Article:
Friday, November 14, 2008

A Little About Charlotte Mason

I use primarily the Montessori method and materials for the preschool, but I do use touches of other educational philosophies - Waldorf, Reggio Emilia, and Charlotte Mason. For Flower, I use less Montessori, and a heavier emphasis on the others. I've posted some about Reggio Emilia, so today I thought I'd post a little about Charlotte Mason. This information is from For the Children's Sake: Foundations of Education for Home and School.

The child needs to be taught the consequences of events that happened in history. There is a flow to all of history, and none of it should be told in isolation. The books should at first be so detailed that leisurely enjoyment of a whole period is possible. As a historical narrative is read, one can then write down events and names in the appropriate century. Also, one can have a graphic portrayal of one century or period in this way.

Charlotte Mason said "The object of children's literary studies is not to give them precise information as to who wrote what in the reign of whom? - but to give them a sense of the spaciousness of the days, not only of great Elizabeth, but of all those times of which poets, historians, and the makers of tales, have left us in living pictures."

Literature can help children think about what life is like before they live it as adults.

Charlotte Mason was aware of the powerful growth narration gave the child in verbal skills - first oral, and later written. To begin with, a small child tells back the stories he has heard. Then when the child has writing skills, he or she can use their writing to give back the narration. After a few years of this type of narration, the child is ready to translate his narration skill into the harder skill of transcribing his or her own thoughts and expressions in writing. Another powerful factor in this approach is that the child has had a daily diet of books written by person of well-above-average abilities of communication.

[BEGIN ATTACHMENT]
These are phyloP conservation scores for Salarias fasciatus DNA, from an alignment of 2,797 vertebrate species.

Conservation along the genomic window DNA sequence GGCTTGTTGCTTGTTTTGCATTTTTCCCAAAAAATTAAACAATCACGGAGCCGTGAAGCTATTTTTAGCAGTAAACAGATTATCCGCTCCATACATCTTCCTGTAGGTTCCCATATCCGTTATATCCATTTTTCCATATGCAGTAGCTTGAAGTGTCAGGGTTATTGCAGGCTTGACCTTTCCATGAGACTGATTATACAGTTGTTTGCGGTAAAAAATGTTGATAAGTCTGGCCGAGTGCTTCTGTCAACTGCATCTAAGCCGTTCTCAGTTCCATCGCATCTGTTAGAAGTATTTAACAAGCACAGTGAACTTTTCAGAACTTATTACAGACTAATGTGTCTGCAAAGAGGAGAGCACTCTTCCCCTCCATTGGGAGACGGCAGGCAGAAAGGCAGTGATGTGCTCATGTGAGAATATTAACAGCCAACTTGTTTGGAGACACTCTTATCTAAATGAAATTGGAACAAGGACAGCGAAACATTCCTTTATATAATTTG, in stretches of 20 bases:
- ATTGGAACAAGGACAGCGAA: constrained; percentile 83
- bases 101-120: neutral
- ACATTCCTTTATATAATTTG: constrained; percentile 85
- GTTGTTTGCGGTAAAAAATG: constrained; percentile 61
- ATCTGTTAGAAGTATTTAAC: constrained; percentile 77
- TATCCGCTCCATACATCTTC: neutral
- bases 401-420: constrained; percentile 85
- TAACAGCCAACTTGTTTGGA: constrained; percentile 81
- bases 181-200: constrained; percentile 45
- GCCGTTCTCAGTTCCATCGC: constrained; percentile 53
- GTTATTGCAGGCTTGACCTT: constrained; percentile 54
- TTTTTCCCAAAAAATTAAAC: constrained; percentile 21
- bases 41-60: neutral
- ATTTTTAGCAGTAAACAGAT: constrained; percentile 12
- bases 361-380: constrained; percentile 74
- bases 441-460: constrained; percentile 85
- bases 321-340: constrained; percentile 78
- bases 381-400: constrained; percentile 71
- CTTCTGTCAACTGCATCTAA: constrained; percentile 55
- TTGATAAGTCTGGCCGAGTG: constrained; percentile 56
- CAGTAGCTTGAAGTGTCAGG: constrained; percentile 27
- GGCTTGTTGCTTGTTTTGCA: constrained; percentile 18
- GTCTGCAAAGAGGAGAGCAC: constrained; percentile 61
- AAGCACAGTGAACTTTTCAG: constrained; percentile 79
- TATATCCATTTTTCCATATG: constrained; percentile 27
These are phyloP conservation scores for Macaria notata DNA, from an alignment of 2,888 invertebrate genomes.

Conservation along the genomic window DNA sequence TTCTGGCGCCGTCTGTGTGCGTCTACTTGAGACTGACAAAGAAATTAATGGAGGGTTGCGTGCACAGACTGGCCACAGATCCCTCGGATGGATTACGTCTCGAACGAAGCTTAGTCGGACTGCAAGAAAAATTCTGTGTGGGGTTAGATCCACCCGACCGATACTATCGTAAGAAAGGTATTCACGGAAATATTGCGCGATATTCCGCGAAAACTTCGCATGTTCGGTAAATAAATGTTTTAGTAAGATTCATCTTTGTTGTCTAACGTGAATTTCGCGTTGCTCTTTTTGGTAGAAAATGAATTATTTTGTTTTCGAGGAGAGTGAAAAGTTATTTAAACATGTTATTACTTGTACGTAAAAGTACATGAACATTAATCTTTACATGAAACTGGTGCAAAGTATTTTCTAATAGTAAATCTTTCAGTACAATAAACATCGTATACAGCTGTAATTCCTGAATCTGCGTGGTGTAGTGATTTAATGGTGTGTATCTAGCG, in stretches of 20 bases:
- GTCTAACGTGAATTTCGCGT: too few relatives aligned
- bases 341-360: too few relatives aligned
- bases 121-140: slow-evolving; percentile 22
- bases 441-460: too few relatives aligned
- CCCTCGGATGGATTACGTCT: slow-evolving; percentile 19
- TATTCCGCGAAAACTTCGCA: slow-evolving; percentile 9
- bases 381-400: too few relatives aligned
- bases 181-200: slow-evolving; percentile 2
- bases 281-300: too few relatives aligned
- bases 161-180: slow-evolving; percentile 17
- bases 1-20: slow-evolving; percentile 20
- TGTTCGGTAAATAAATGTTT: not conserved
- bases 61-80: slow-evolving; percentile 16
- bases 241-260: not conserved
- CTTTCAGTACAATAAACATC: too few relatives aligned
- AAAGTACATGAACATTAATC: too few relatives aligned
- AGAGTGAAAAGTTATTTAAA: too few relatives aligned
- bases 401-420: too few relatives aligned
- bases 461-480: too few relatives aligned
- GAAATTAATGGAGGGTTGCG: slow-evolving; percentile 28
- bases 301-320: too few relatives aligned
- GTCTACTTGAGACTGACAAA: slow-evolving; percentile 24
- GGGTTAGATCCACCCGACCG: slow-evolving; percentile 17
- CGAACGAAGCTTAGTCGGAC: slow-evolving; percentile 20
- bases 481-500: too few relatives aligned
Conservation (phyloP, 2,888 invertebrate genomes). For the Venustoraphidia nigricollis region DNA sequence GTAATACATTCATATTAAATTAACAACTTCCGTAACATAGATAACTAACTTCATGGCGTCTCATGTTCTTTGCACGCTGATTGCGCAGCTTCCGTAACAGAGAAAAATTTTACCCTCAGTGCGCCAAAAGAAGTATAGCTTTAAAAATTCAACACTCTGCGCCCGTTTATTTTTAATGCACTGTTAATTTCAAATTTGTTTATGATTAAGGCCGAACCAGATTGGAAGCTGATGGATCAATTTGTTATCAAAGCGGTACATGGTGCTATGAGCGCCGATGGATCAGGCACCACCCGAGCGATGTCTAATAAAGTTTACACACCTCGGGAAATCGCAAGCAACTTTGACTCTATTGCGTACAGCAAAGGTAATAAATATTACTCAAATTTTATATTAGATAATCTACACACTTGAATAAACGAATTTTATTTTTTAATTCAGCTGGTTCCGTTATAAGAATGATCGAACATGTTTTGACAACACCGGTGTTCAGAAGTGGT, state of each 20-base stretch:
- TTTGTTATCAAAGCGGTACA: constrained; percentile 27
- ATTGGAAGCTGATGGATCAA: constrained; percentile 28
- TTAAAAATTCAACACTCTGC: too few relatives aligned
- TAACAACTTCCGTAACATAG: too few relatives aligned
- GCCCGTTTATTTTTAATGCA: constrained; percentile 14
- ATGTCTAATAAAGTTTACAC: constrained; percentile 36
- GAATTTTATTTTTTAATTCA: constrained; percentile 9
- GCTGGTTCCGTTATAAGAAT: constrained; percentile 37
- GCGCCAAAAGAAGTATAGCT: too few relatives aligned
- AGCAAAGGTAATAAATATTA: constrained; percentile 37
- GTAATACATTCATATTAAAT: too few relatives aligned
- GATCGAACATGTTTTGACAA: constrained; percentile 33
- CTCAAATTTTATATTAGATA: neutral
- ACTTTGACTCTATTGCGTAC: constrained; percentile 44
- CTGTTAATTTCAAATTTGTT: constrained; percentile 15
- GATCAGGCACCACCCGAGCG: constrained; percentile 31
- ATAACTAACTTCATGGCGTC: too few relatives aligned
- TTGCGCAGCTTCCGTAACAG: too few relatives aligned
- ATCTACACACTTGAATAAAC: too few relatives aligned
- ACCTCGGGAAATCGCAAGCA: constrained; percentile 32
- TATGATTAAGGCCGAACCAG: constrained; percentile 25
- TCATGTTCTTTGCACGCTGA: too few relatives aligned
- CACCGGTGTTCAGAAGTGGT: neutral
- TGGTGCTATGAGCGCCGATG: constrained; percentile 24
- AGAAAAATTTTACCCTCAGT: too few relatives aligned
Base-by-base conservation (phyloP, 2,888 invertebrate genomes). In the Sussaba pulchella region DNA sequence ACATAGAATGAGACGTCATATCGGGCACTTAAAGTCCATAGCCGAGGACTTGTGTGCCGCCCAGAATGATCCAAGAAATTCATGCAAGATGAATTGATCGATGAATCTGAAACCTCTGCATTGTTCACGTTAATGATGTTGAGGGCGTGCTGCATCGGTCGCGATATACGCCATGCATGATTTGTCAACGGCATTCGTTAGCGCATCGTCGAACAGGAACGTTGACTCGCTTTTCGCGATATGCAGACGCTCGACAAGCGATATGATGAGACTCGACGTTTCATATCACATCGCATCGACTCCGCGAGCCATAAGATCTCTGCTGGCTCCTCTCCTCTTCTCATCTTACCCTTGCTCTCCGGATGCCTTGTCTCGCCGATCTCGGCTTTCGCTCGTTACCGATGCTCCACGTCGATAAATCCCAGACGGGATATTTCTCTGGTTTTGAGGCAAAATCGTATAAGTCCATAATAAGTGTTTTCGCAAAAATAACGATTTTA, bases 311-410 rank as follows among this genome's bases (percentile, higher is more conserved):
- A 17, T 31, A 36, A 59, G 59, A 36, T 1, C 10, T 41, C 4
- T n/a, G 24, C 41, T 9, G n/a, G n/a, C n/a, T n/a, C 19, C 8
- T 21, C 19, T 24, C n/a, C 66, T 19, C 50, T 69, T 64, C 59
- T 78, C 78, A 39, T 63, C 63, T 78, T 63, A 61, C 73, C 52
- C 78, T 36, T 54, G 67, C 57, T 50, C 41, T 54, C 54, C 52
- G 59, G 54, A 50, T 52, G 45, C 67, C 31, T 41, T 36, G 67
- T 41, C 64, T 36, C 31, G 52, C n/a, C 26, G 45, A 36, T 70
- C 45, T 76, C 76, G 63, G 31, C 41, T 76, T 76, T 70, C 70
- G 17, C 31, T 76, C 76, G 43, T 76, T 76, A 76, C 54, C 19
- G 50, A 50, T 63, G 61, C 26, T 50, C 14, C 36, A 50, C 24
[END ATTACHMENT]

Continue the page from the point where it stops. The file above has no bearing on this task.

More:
In Charlotte Mason's schools, the child was given an envelope containing six reproductions of works by a single artist each term. The child is given the first reproduction. He looks at it and you let him talk about the picture. Next time, the child notices more things. Then the child is given a piece of paper to sketch roughly what he or she remembers. Children will also continue to paint and draw their own original pictures.

Just as children learned about a specific artist each term, the children learned about a composer each term. Musical creativity is also encouraged through other instruments.

Charlotte Mason advised people to involve children directly with the world, letting them enjoy, wonder, and question themselves. She included direct observation and accurate recording from the earliest age. Charlotte Mason encourage people to give children plenty of time to play in the great outdoors every day. Books should be interesting to read and should follow things that they have already experienced firsthand.

Charlotte Mason wrote her own geography books which described places both at home and abroad in a systematic way, but with the literary interest of personal discovery such as a traveler would experience. This was accompanied by thorough map work. One should look for books that have a similar "traveler" feel to them to give a child a graphic and vivid picture of their own country, as well as world geography.

Charlotte Mason believed that the teaching of math depended on the teacher's ability to quicken interest and imagination about mathematics. Mathematics should be studied for its own sake, as well as to provide the root of knowledge out of which other branches of study depend. Mathematics should be a "hands on" experience before the abstract is mastered.

Physical Development
An ideal situation was outdoor space where children ran, climbed trees, splashed, crawled, rode, explored and played. She also said that they should be taught/allowed to do a variety of activities.

The child should also have as rich a variety of skills in crafts as possible. Girls and boys should share same activities in handicraft and work. They should be able to sew, cook, knit, embroider, work with clay, wood, metal. They should also know how to grow plants and benefit from having an animal to care for.

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